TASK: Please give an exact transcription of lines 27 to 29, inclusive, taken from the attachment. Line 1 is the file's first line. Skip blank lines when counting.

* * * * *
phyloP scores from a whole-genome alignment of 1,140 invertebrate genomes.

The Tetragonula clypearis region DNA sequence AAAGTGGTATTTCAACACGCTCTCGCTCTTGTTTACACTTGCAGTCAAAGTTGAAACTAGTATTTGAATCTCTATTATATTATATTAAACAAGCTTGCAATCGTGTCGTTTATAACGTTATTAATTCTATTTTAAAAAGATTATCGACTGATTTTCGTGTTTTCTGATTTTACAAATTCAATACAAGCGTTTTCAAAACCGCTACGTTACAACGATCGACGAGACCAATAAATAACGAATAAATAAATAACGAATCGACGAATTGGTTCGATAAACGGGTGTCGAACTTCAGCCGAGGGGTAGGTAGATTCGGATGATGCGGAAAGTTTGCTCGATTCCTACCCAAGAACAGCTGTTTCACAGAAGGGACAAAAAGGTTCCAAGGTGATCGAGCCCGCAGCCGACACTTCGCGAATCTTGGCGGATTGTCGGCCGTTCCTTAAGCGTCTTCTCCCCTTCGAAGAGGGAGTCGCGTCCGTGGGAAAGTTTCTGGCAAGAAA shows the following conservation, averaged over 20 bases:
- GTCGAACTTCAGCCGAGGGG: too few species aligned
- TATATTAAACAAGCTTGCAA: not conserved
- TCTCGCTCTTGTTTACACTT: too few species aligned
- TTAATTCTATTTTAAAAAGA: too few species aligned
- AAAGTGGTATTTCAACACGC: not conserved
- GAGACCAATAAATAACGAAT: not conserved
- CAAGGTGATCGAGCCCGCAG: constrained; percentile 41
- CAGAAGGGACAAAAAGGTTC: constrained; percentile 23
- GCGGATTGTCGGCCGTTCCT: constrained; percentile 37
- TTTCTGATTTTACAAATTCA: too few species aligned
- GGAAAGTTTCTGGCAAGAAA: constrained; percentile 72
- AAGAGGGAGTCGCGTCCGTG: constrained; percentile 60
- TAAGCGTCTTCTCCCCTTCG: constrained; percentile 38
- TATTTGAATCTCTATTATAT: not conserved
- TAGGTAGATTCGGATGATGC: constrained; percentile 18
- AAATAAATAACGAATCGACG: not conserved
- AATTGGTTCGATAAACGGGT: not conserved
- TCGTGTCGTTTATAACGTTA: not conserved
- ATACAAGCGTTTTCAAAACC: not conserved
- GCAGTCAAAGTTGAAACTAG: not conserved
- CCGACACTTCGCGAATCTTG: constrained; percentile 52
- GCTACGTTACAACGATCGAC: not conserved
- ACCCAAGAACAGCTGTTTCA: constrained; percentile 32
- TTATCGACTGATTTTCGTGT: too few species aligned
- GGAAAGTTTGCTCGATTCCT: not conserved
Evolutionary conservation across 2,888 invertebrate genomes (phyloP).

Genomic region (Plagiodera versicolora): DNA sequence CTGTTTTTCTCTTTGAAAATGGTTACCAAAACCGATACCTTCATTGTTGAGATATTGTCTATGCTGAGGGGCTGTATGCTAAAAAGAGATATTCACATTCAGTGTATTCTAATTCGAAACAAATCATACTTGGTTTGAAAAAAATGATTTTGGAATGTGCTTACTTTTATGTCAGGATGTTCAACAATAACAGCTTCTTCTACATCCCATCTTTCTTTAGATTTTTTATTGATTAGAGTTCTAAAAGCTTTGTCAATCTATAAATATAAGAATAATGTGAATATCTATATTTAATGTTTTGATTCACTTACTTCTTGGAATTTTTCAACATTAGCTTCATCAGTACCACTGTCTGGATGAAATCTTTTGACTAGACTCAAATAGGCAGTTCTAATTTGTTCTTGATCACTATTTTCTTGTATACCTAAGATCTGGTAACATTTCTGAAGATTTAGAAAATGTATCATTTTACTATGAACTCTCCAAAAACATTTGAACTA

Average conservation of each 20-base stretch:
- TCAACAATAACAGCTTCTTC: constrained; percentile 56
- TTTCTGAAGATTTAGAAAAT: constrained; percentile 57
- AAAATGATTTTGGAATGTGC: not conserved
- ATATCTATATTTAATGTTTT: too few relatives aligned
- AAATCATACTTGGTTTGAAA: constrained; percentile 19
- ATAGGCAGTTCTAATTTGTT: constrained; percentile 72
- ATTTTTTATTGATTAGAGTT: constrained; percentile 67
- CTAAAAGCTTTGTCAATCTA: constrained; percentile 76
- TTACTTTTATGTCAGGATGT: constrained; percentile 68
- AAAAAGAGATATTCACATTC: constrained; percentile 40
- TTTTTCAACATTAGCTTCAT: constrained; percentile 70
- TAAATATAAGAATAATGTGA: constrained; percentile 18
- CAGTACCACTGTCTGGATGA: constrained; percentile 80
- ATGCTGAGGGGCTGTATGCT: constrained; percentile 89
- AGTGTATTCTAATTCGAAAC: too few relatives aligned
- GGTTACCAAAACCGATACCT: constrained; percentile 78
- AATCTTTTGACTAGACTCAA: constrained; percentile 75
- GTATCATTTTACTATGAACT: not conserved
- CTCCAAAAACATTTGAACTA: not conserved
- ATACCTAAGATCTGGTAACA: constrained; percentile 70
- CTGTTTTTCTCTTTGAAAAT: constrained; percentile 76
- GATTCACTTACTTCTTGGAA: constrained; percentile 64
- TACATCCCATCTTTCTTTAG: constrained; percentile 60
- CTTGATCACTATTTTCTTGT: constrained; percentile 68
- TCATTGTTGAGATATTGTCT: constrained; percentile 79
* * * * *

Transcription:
- GGAAAGTTTGCTCGATTCCT: not conserved
Evolutionary conservation across 2,888 invertebrate genomes (phyloP).

Genomic region (Plagiodera versicolora): DNA sequence CTGTTTTTCTCTTTGAAAATGGTTACCAAAACCGATACCTTCATTGTTGAGATATTGTCTATGCTGAGGGGCTGTATGCTAAAAAGAGATATTCACATTCAGTGTATTCTAATTCGAAACAAATCATACTTGGTTTGAAAAAAATGATTTTGGAATGTGCTTACTTTTATGTCAGGATGTTCAACAATAACAGCTTCTTCTACATCCCATCTTTCTTTAGATTTTTTATTGATTAGAGTTCTAAAAGCTTTGTCAATCTATAAATATAAGAATAATGTGAATATCTATATTTAATGTTTTGATTCACTTACTTCTTGGAATTTTTCAACATTAGCTTCATCAGTACCACTGTCTGGATGAAATCTTTTGACTAGACTCAAATAGGCAGTTCTAATTTGTTCTTGATCACTATTTTCTTGTATACCTAAGATCTGGTAACATTTCTGAAGATTTAGAAAATGTATCATTTTACTATGAACTCTCCAAAAACATTTGAACTA